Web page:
|Peace process: Need for awareness campaign
It must be realized that the cessation of hostilities is only the critical first step on the long and arduous journey towards a negotiated settlement. This is relatively the easier section on the road. Yet, we are witnessing resistance to even this not only from the fringes of southern politics but also from its very centre. This is not unexpected. This has transpired from the opposition each time the governing party has come up with peace proposals. All political parties, inclusive of the UNP are guilty of this. This time around, although on the surface, due mainly to "war fatigue," there seems to be support from a large section of the population to the ceasefire agreement, it will be imprudent to take this for granted. An Einstein is not needed to fathom that "all hell will break loose" when substantive issues are taken up for discussion.
Even prior to this, there are other contentious issues such as de-proscription although in reality meaningless at least from a Sri Lankan perspective, is bound to generate much controversy. Hence, the only option for a just and durable solution is by taking the people into confidence and explaining to them the realities of the conflict in terms of its causes, nature, implications and broad parameters of a negotiated solution within the unity of the country. This has never been done before and sadly is absent even today. The temporary breathing space available at present must be used precisely for this purpose.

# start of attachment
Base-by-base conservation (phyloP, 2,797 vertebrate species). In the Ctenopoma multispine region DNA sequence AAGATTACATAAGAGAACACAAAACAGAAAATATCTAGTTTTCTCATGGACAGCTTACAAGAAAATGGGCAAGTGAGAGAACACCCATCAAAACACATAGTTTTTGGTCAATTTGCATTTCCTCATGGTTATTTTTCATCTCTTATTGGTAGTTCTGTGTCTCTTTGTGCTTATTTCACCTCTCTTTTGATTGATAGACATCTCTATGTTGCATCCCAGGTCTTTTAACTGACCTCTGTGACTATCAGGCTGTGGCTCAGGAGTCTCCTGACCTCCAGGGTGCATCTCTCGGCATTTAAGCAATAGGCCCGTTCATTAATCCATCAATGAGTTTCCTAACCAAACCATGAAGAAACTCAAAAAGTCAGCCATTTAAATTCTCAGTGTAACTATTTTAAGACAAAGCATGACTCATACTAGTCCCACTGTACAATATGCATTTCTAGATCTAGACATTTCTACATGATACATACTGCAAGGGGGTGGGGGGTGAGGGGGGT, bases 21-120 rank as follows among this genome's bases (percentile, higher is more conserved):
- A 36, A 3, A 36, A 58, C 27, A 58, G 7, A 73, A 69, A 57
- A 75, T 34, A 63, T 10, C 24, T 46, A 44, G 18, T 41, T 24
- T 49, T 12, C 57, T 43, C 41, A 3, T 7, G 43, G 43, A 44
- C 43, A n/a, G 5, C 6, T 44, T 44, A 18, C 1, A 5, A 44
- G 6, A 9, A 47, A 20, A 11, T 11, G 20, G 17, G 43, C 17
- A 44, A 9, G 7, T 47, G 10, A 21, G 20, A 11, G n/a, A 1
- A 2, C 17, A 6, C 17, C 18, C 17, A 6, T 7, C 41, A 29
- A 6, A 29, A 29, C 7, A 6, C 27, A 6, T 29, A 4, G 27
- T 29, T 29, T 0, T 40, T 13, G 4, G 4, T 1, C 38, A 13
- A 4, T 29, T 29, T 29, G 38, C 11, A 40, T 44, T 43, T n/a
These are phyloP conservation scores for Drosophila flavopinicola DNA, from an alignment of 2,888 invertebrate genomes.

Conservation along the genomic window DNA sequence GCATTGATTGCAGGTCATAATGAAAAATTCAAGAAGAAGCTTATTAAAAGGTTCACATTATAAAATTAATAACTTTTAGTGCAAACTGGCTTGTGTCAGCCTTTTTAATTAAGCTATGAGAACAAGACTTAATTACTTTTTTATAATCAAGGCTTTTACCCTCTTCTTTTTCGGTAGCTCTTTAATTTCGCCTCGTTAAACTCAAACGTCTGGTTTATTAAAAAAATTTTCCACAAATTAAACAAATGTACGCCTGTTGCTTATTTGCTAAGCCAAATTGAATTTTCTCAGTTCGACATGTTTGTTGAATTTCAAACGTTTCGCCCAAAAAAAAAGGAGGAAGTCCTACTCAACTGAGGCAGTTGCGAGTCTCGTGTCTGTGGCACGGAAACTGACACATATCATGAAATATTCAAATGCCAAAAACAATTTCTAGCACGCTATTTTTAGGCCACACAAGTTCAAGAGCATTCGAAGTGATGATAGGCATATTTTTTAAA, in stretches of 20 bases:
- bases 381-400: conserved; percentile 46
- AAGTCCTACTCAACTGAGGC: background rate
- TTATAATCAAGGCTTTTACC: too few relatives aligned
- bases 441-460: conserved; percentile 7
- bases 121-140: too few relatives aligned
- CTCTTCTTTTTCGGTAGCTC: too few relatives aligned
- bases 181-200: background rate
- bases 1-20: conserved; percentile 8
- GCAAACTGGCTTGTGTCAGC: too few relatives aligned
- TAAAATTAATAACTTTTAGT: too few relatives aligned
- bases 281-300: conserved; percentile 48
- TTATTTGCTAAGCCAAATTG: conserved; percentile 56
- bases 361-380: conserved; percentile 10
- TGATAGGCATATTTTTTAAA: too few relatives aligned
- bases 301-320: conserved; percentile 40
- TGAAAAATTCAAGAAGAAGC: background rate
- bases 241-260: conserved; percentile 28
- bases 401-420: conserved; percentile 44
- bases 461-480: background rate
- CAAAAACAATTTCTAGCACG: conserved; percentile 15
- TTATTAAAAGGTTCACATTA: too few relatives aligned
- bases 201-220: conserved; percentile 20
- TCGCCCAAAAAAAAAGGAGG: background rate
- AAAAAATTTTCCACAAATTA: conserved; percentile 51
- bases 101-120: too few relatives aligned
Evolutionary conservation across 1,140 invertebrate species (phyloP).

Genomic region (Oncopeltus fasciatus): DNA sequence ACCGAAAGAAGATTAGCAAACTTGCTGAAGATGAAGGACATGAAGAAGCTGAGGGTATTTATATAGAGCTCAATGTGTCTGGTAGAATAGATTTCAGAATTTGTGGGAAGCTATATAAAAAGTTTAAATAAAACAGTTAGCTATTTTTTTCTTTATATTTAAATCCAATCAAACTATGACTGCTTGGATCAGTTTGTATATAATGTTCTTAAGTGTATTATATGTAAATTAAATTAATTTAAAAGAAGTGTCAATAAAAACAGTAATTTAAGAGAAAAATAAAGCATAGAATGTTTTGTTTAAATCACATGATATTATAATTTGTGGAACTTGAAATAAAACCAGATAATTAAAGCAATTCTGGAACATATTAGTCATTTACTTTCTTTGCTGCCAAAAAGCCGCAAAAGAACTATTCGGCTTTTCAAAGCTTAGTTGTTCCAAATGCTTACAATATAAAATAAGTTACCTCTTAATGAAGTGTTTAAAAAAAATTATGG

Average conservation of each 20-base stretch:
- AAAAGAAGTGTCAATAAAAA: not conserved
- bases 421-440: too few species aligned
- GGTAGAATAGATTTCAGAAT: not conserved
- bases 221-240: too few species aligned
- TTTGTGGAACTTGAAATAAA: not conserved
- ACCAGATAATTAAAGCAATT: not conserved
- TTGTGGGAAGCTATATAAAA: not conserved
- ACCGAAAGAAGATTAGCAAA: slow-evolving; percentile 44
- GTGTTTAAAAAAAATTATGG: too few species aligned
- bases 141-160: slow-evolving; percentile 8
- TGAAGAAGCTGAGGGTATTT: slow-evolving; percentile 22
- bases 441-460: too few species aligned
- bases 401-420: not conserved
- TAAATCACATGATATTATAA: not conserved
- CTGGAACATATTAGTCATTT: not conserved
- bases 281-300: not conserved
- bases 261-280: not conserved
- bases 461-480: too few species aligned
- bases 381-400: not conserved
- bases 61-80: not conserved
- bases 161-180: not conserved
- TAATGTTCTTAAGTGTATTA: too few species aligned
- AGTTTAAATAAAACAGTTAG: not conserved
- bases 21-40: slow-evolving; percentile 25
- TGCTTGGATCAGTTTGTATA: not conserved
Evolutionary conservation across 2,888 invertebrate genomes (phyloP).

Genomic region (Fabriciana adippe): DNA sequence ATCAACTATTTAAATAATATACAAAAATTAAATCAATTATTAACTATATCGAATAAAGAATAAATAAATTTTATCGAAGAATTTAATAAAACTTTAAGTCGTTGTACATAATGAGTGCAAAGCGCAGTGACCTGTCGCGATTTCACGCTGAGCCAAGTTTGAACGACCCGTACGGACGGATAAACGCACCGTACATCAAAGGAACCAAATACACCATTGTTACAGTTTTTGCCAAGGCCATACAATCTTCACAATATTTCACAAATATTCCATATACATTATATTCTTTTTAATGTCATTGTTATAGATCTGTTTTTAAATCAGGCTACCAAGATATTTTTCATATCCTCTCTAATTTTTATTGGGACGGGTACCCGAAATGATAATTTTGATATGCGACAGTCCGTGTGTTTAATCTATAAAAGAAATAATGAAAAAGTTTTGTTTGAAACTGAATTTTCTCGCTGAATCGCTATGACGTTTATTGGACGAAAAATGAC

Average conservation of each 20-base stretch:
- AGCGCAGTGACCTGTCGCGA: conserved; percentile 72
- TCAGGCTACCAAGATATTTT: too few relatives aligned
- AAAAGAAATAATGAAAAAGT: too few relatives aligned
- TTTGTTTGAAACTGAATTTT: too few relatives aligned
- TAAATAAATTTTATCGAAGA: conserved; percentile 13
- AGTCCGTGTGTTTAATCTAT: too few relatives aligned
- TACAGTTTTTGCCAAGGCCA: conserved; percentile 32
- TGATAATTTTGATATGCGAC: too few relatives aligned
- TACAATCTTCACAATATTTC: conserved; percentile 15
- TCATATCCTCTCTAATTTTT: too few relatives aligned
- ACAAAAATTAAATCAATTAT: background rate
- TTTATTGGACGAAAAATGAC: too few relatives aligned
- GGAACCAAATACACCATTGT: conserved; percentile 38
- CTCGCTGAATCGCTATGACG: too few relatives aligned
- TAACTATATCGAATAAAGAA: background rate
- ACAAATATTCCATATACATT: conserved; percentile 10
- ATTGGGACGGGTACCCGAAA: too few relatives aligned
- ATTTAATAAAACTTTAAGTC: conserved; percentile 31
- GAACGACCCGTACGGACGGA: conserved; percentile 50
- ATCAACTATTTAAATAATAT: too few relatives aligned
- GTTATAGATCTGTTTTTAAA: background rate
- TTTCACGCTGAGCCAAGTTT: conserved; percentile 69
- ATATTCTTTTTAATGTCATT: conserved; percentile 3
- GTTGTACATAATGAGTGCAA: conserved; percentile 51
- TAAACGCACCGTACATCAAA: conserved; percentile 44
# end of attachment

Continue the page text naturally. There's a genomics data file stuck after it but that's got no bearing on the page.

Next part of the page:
It is critical that the team to handle all aspects of the peace process must comprise of experienced persons of integrity with superior negotiating skills supported by appropriate multi-disciplinary professionals of proven competence. It will be salutary, to obtain the services of Sri Lankans now domiciled overseas-possibly people of the calibre of Gananath Obeysekera, Stanley Tambiah, Valentine Daniel to name a few even on an advisory capacity. It will be suicidal to field a largely professionally weak and inexperienced team with the additional liability of questionable integrity. The negotiating team fielded by president Kumaratunge in 1995 was largely an irresponsible nomination based mainly on personal friendship. There was no way in which such a motley crew could ever deliver a lasting negotiated peace. From some of the current names mentioned, it would appear that a serious weakness in the present team, is the lack of experience and possibly competence of some key players. This could prove to be detrimental.
We can be certain that powerful vested interests which thrive on conflict such as some political forces both local and foreign, the arms industry and their agents, unscrupulous elements in the peace "industry" and others will try every trick in the book and outside it to keep the conflict simmering. It is heartening that Prime Minister Wickremesinghe, irrespective of motive, seems at present to be single mindedly pursuing the peace process. Only time will tell whether he has the nerve, tenacity, wisdom and leadership skills to pilot the process to its logical conclusion. His task is an unenviable one. He will need the goodwill of everyone. Apart from the traditional hostility emanating from some opposition forces, he will also have to look over his shoulders to disgruntled elements not only within the ruling UNF coalition but also within his own party who could join hands with opposition groups.